370-Fina Europe – service station – Froyennes
5610 sqm. (1998); (01-370).
Invited competition entry; preliminary design
– Construction management
– Interior design
– Mechanical, electrical, plumbing engineering
– Project management
– Quantity surveying
– Structural engineering
The simple shape of the petrol stations conveys to this recreation area the image of a signal that marks in a soberly manner the entry to Wallonia which lies in the southern part of Belgium.
The organic architectural shapes interact freely with the vegetation and landscape.
The parking areas, with their curves, which are integrated with the outline of the existing highway, offer parking spaces accessible before and after the station, thanks to their radiant geometry.
This allows the drivers to organise freely their stop on the area.
The station itself is conceived so as to offer a microclimate to the users and to shelter them from the wind and sun. The concept of an expanded metal windscreen is developed in this case in three dimensions. The station is covered by a permeable steel shell that slows down considerably the speed of the infiltrating wind, while at the same time it gently sifts the light. The structure of this shell is built on a series of transversal arches made out of small diameter steel tubes. Standardized metal frames, whose rods are all of the same length, are welded onto this structure. Within these frames, a woven metal latticework is attached.
The whole shell is placed on a set of banks creating an intimate atmosphere in the station. They are interrupted in two places to allow on one side the pedestrian entrance from the parking lot, and on the other side an access to the terrace of the restaurant.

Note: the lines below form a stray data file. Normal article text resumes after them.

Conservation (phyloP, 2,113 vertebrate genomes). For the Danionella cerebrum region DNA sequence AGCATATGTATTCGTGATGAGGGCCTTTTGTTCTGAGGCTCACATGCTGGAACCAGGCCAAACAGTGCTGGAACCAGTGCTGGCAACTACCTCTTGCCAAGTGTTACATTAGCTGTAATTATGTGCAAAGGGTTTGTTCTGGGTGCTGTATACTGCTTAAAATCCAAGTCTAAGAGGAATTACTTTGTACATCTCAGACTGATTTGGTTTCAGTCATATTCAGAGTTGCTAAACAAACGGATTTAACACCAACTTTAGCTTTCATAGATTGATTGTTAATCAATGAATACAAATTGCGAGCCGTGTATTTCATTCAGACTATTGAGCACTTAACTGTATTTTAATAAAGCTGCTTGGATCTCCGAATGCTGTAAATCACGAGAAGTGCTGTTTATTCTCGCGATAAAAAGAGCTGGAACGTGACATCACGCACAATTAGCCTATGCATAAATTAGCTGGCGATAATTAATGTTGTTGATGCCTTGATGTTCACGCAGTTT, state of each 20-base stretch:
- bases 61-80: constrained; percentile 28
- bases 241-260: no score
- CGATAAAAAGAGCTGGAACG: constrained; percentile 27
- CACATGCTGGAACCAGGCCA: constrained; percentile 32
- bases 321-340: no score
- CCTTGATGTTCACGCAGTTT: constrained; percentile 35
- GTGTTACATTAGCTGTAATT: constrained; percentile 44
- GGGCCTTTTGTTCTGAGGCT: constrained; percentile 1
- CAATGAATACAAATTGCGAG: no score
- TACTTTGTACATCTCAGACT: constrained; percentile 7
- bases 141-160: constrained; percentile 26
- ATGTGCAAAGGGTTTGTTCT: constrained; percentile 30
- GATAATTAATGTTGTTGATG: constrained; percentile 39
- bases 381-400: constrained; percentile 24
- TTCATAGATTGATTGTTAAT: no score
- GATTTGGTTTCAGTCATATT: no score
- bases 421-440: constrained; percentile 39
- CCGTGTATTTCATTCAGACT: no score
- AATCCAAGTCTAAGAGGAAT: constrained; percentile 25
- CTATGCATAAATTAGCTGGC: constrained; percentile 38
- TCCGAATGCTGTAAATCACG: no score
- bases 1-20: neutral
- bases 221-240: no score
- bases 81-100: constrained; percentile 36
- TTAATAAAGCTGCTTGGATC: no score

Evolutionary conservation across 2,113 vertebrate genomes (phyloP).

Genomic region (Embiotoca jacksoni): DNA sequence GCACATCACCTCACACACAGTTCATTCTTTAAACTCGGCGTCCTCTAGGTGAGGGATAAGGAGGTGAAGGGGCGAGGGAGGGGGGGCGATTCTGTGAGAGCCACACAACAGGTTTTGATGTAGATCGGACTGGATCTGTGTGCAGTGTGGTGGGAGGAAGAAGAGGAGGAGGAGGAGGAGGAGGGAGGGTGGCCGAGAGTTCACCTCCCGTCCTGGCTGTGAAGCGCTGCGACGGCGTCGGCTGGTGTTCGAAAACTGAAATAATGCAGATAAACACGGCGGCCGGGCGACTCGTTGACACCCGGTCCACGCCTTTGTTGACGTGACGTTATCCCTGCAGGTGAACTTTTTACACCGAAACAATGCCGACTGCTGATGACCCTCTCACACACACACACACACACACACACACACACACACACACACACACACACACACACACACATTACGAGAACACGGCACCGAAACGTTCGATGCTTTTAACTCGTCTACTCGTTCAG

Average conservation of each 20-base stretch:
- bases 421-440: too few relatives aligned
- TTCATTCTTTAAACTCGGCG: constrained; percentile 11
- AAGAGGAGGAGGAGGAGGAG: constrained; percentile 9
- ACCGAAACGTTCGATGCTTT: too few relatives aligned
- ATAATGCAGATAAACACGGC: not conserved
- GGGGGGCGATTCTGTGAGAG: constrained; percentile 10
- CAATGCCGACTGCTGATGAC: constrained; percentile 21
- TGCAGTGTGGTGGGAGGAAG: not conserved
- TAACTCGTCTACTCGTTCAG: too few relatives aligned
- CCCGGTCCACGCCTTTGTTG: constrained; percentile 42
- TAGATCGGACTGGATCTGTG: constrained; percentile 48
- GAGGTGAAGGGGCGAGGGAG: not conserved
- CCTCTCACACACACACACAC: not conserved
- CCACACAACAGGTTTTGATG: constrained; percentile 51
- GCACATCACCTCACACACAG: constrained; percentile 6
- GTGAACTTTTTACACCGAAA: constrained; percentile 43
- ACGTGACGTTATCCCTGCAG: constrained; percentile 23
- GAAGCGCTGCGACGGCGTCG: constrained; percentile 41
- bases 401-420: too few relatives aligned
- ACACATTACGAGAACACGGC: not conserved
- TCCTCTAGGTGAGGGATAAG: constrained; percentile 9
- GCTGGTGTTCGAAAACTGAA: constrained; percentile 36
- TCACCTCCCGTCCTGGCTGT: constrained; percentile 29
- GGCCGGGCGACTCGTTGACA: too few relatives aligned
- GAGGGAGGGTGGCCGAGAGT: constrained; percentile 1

Vehicles enter and exit the station underneath two angled arches that support the structure unsymmetrical.
A corrugated steel waterproof roof, suspended from the shell, covers the whole service area of the station.
The reception building, partly glazed, is integrated architecturally into the whole. Its steel roof follows tightly the curved shape of the shell and service area cover.
The shell filters light during the day and creates a softly lit dome during the night, which prevents to glare the cars driving along the highway.
The reception building contains a shop, service areas and a restaurant. These functions are organised around a central hallway. The shop’s attractive main feature showcase is oriented towards the service area.
A regional display cabinet is also installed in the hallway at the crossroads of the entrances of the shop and the restaurant. The restaurant opens onto a terrace, offering a clear view towards the landscape through a break in the embankment.
On one side, the building of a hotel is planned, with its reception area opening the embankment of the industrial zone on the axis of the station. The hotel consists of two ring-shaped levels, with one quarter of its area facing the station and housing common facilities and the remaining three quarters of its area being allocated to the rooms.
The reception on the ground floor is at station level, while the restaurant is situated on the upper level and opens onto the interior garden; and finally the bar and the conference room are located on the second floor.
The volume of the restaurant pervades in the calm interior space of the garden, with its roof used as a terrace for the bar and meeting room.
The rooms, facing outwards, are serviced by a common hallway surrounding the garden with its glazed façade.
Document E41_01/370 -En Issue of 2003-10-31
- L’ARCA n°145, February 2000, pp. 50-53;(Italy).
|01-370||SERVICE STATION, FROYENNES.|
|Architecture:||Gh. André, Y. Avoiron, T. Bercy, J.F. Culot, G. Dehareng, F. el Sayed, M. di Bartolomeo, J.F. Roger France, D. Mélotte, G. van der Vaeren.|
For plans sections and elevations, please refer to the archives section of the site available from the “references” menu.